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12/20/2011
Germany: Linux-Migration in Munich successful
The municipal government of the city of Munich has already migrated 3/4 of it's 12,000 workstations from Windows to Linux. The project garnered international recognition because Microsoft-CEO Steve Ballmer flew to Munich and tried to stop it.
12/10/2011
Microsoft: "We have no obligation to return data to you."
The terms of service of the Windows store allow Microsoft to "change or discontinue certain apps or content offered in the Windows Store at any time, for any reason," and explains that "If the Windows Store, an app, or any content is changed or discontinued, your data could be deleted or you may not be able to retrieve data you have stored", but if you are lucky "we may refund to you the amount you paid for the license,"
11/20/2011
The Russian space program needs programmers
"The Russian space industry has problems with software. The best programmers went and there are no young people."
11/03/2011
Thorium may be a better fuel for nuclear power than Uranium
According to Virginia-based company Lightbridge, “it dramatically reduces the amount of waste in the reactor, reduces the toxicity of the waste coming out of the reactor, and doesn't produce any weapons usable materials,” and it is also three times more abundant than uranium, the element currently used in nuclear plants.
11/01/2011
Russia: Laser scanner against drunk drivers
The new invention, dubbed “Bouton” (flower bud), was demonstrated at the XV Anniversary International Exhibition of Police and Military Equipment – ‘Interpolitex’ – held in Moscow from 25 to 28 October. Bouton can trace even the most subtle fumes of ethanol in a car passing by at up to 150 km per hour. According to its manufacturer, it works in all weather conditions and requires no complex maintenance.
09/26/2011
US-military working to automate warfare
Drones flying over Afghanistan, Pakistan and Yemen can already move automatically from point to point, and it is unclear what surveillance or other tasks, if any, they perform while in autonomous mode. Even when directly linked to human operators, these machines are producing so much data that processors are sifting the material to suggest targets, or at least objects of interest. That trend toward greater autonomy will only increase as the U.S. military shifts from one pilot remotely flying a drone to one pilot remotely managing several drones at once.
01/04/2012      share:derubg
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Microsoft's Market Share falls under 15% for Webservers

Recently, the market share of Microsoft's IIS-webserver fell below 15% in all market segments. Additional competition and forced upgrades make a contiued decline of the product very likely.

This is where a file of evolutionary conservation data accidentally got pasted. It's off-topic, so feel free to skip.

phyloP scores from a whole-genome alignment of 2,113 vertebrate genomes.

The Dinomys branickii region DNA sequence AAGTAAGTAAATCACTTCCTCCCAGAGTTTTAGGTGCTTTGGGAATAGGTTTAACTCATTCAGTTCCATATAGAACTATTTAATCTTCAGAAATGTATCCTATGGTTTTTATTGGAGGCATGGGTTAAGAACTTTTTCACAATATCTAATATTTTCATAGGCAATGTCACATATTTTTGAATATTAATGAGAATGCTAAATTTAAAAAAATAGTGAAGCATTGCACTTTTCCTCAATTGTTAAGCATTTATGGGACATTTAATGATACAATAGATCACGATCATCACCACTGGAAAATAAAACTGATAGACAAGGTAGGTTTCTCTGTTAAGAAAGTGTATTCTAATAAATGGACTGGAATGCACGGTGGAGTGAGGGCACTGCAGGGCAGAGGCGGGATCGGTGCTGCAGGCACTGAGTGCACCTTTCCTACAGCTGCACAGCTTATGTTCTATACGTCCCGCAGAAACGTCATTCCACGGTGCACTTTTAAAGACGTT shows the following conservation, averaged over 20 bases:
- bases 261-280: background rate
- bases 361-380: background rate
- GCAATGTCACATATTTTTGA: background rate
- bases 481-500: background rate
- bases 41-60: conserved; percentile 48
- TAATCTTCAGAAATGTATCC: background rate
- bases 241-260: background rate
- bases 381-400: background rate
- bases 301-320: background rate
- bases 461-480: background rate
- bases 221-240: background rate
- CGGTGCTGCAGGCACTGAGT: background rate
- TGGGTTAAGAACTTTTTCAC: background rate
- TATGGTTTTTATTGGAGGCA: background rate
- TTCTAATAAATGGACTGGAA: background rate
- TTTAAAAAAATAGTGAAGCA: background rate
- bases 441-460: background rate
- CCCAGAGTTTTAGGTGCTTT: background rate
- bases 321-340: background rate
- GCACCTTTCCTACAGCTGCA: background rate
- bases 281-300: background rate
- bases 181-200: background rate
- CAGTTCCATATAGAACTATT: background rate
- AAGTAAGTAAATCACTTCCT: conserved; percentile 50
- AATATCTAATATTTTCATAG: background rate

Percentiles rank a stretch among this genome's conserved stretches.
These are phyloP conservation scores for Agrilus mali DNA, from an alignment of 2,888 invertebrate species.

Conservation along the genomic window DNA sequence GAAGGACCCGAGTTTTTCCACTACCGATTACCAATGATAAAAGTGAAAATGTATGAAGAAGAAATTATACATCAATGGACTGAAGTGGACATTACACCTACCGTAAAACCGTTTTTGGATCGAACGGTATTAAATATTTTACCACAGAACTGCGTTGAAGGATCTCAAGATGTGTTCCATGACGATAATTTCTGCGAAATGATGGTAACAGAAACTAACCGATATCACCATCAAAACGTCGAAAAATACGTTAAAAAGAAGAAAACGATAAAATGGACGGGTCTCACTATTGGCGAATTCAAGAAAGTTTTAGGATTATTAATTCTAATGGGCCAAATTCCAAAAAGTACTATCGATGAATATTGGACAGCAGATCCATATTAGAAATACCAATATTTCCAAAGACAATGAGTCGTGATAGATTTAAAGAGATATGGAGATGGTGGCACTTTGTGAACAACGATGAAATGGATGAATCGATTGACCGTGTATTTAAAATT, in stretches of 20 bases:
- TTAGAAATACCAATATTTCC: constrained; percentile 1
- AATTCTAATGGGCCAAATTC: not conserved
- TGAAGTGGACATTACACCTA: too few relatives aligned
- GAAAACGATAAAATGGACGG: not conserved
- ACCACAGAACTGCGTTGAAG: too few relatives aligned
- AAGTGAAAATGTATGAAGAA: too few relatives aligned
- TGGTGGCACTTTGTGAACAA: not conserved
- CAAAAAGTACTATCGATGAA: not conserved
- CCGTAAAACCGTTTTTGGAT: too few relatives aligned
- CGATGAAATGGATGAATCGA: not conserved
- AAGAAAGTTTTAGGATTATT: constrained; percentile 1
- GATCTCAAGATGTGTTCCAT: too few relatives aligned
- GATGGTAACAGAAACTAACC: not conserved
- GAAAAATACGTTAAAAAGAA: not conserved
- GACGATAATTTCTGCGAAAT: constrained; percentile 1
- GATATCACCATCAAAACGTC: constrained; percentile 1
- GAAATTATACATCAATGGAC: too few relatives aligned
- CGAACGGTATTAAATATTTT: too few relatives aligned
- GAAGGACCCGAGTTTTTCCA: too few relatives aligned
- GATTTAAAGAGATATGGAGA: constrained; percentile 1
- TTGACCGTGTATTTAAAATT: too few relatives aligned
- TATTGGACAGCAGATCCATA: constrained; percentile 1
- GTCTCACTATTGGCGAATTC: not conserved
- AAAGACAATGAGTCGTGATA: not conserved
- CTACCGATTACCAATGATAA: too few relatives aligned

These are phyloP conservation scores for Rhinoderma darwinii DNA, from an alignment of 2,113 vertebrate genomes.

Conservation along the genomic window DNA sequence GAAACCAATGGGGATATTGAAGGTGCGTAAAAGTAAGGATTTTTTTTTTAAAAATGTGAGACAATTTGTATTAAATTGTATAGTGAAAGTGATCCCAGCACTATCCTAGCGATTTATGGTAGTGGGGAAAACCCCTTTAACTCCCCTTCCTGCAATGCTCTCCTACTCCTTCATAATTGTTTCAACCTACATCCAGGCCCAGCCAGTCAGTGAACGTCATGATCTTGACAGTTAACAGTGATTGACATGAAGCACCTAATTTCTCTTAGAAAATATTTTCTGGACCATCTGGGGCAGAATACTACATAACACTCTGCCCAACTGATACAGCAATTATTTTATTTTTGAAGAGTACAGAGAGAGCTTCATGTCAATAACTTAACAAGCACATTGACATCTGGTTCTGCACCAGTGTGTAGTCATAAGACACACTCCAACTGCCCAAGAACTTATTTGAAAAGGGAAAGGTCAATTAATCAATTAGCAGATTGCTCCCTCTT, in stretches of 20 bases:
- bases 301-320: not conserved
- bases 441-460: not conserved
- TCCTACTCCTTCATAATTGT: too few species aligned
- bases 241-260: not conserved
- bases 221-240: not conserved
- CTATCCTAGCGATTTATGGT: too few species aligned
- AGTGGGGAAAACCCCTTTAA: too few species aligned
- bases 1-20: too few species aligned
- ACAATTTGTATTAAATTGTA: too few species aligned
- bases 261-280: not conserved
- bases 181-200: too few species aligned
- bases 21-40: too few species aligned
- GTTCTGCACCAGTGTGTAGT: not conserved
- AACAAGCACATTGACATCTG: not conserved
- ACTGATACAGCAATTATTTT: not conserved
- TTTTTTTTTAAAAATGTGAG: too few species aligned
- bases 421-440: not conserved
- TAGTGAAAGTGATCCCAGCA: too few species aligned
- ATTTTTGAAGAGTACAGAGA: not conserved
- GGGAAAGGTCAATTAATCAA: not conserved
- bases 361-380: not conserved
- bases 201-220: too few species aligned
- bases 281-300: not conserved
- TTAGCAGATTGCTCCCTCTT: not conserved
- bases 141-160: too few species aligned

_Netcraft uses several methodologies to measure the different market segments. For "active Sites" a methodology, which is dominated by webservers with low and medium traffic, Microsoft has dropped below 15% years ago; for "total sites" which is dominated by big webhosting companies and for "top million" which measures the big-traffic websites, Microsoft fell below 15% in recent months.

The company Security Space does not just measure total market share, but also regional differences: The share in Japan, Germany, Russia and many other countries already lies below 4% for many years. But also traditionally Microsoft-friendly countries can turn away from IIS, for example in the last 10 years, the share in France fell from 35% to 5%, in Brazil and Taiwan from over 45% to 15% and in India even from 65% to 18%.

In more and more countries, Microsoft will face the problem that third parties (webhosters, IT-departments within companies, fleelancing programmers, etc.) don't even offer support for their products and the know-how is lost because Microsoft-webservers are seen more and more as a legacy-technology. Another problem for Microsoft is that existing customers have to upgrade to newer versions in order not to lose official support. For example more than two thirds of Microsoft-webserver still run with IIS 6.0, therefore on Windows XP or Windows Server 2003, both already beyond "mainstream support". In 2014/2015 the extended support will also be terminated. Even when Microsoft is probably able to make the majority of their customers to buy the same product again, they will lose a part of their users with every upgrade-cycle.

There is also a technical reason why Microsoft will lose market share in the future. So far, Microsoft's main competitor was the architecturally similar (synchroneous) Apache webserver. But since a couple of years there is (asynchroneous) nginx, which does not offer all the features of Apache or IIS, but is faster. Especially big websites like Facebook, Wordpress or Hulu are using nginx. When a website pushes it's limits, it may be cheaper to migrate from IIS or Apache to nginx, instead of buying new hardware and/or switch from one server to a cluster.

Probably Microsoft will lose their second place to nginx in 2012 or 2013 and will become a "legacy" system over the years.

January 2012 Web Server SurveyNetcraft01/03/2012
Web Server SurveySecurity Space01/01/2012
Using Nginx as a Reverse Proxy to IISAdrian SingerSoftware Projects Inc11/04/2010
Apache and IIS’ Web server rival NGINX is growing fastSteven J. Vaughan-NicholsZDNet10/11/2011
Long live Apache; Why NginX is the next king of httpd – and Lighttpd needs a little more workRich AtkinsonRich Atkinson03/05/2008
These follow-up articles used this article as a reference:
Windows Malware Was Undetected For More Than Two Years06/14/2012
Microsoft's "Cloud Service" Down For Over 8 Hours03/02/2012
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